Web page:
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Olibanum (frankincense), traded on the Arabian Peninsula for more than 6000 years, has a balsamic-spicy, slightly lemony fragrance with a conifer-like undertone. The word frankincense derives from the Old French expression franc encens, which means “high-quality incense.” The word franc meant “noble” or “pure”. Olibanum translates from the Arabic expression “that which results from milking,” a reference to tapping the sap from the scraggly but hardy Boswellia tree. The tree is tapped by striping (slashing the bark with a hatchet) and letting the exuded resin bleed out and harden.

In the process of mummification, frankincense and natron were used to cleanse the body cavity (see my blog of August 25, 2015 on mummification). But because of its fragrance, Amram, Miriam’s host for Shabbat, burns the oil in his lamps on festive occasions:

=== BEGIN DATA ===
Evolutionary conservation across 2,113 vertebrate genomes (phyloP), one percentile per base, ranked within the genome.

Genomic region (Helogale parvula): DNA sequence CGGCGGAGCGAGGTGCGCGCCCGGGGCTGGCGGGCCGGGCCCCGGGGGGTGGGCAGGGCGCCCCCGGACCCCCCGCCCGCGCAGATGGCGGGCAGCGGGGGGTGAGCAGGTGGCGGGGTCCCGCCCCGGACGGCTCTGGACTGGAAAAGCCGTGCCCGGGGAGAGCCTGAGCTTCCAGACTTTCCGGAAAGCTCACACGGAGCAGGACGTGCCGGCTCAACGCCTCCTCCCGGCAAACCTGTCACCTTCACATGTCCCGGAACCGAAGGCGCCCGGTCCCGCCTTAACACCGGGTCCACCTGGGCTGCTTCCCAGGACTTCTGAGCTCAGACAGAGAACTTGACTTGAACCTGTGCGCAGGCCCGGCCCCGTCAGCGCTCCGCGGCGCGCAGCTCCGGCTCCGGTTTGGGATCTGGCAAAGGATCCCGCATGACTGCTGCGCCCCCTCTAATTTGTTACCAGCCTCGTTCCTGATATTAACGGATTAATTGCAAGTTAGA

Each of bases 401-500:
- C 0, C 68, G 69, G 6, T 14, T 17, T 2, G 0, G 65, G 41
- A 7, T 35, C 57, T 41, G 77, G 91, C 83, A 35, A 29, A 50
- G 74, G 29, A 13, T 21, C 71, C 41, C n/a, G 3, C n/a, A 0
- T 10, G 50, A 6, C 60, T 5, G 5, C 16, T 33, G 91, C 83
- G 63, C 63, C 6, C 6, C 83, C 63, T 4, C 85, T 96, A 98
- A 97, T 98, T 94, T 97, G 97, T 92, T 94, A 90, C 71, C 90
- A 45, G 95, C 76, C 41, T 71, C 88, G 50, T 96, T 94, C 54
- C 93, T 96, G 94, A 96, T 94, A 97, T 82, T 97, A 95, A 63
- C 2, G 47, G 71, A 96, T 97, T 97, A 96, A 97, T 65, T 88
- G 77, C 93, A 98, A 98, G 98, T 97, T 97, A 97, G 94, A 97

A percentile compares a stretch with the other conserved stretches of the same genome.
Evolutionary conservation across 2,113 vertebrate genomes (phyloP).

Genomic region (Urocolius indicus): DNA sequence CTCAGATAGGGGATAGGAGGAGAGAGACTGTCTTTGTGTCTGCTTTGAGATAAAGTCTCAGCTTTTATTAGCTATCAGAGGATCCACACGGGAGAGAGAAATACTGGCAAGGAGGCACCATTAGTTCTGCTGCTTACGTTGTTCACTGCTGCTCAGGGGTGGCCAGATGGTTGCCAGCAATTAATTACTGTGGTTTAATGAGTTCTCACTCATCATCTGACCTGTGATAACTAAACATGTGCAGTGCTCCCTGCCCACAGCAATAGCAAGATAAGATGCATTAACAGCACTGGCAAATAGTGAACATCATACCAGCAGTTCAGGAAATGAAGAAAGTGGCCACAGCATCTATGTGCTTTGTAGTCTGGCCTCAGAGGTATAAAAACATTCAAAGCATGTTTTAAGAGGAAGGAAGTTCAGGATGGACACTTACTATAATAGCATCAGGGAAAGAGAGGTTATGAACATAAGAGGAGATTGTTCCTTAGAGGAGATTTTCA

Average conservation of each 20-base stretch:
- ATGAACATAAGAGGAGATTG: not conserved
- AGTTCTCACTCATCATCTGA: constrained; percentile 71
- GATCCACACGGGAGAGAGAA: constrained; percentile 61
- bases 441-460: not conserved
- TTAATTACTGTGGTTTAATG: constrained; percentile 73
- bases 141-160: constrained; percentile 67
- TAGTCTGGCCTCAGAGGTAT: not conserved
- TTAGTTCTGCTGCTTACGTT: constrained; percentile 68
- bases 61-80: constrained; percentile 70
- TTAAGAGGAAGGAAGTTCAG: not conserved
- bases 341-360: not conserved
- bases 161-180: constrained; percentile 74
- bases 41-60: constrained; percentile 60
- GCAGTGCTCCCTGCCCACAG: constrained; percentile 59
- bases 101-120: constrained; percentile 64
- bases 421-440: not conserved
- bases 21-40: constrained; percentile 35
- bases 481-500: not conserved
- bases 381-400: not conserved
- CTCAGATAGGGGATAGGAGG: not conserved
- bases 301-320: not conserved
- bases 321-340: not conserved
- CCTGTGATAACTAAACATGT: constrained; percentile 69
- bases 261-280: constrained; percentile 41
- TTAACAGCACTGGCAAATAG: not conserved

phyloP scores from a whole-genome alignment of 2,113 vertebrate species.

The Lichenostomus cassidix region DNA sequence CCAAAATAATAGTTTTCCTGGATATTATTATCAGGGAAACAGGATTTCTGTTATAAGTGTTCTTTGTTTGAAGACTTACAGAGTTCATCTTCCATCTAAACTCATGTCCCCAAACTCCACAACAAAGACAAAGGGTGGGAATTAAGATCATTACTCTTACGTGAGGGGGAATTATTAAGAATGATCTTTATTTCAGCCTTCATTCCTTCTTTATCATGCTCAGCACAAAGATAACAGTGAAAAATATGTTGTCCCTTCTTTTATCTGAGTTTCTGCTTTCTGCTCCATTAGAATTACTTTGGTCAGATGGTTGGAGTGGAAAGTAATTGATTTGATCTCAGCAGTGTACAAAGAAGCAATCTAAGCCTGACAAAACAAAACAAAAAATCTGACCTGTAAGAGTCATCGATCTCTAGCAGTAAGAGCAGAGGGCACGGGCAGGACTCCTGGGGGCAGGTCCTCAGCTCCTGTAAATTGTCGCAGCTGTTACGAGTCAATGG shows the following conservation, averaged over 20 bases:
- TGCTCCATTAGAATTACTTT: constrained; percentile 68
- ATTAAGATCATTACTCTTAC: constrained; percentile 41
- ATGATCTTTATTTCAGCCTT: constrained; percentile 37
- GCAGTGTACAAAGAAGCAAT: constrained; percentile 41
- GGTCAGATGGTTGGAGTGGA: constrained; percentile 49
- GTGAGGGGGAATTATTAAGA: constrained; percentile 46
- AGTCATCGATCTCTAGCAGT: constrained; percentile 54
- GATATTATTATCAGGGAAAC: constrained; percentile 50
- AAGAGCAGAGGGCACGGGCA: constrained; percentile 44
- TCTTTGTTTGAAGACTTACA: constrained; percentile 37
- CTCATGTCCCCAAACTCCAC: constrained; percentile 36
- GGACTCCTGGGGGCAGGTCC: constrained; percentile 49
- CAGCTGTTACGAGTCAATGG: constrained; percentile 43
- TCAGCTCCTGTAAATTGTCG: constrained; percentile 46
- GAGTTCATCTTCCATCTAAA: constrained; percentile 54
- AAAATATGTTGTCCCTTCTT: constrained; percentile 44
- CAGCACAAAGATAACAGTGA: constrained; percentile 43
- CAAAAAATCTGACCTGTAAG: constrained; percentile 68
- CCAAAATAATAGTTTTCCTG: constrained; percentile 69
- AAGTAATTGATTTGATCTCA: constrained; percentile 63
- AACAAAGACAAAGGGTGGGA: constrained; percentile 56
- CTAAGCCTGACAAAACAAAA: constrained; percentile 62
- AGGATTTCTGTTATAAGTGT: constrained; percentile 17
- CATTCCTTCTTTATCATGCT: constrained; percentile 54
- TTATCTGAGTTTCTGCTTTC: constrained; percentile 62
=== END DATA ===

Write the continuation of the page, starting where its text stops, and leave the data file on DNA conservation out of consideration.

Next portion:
Flanked by marble stands bearing Jerusalem clay lamps filled with olibanum for Shabbat, the couches surround a low square table covered that evening with a bleached Indian cotton cloth. The cloth was set with matching napery, a crater filled with a mixture of Palestinian wine and honey-sweetened water, six crystal goblets, and a ladle to fill them. Amram’s servants had also arranged a stack of Syrian glass plates, knives of various sizes, and spoons, some of carved ivory, others of gold with long handles to dish out the many sauces.

Join them for the wine followed by Egyptian dates, shelled walnuts, and olives on a silver tray before trouble interrupts their festive meal. Just click here.

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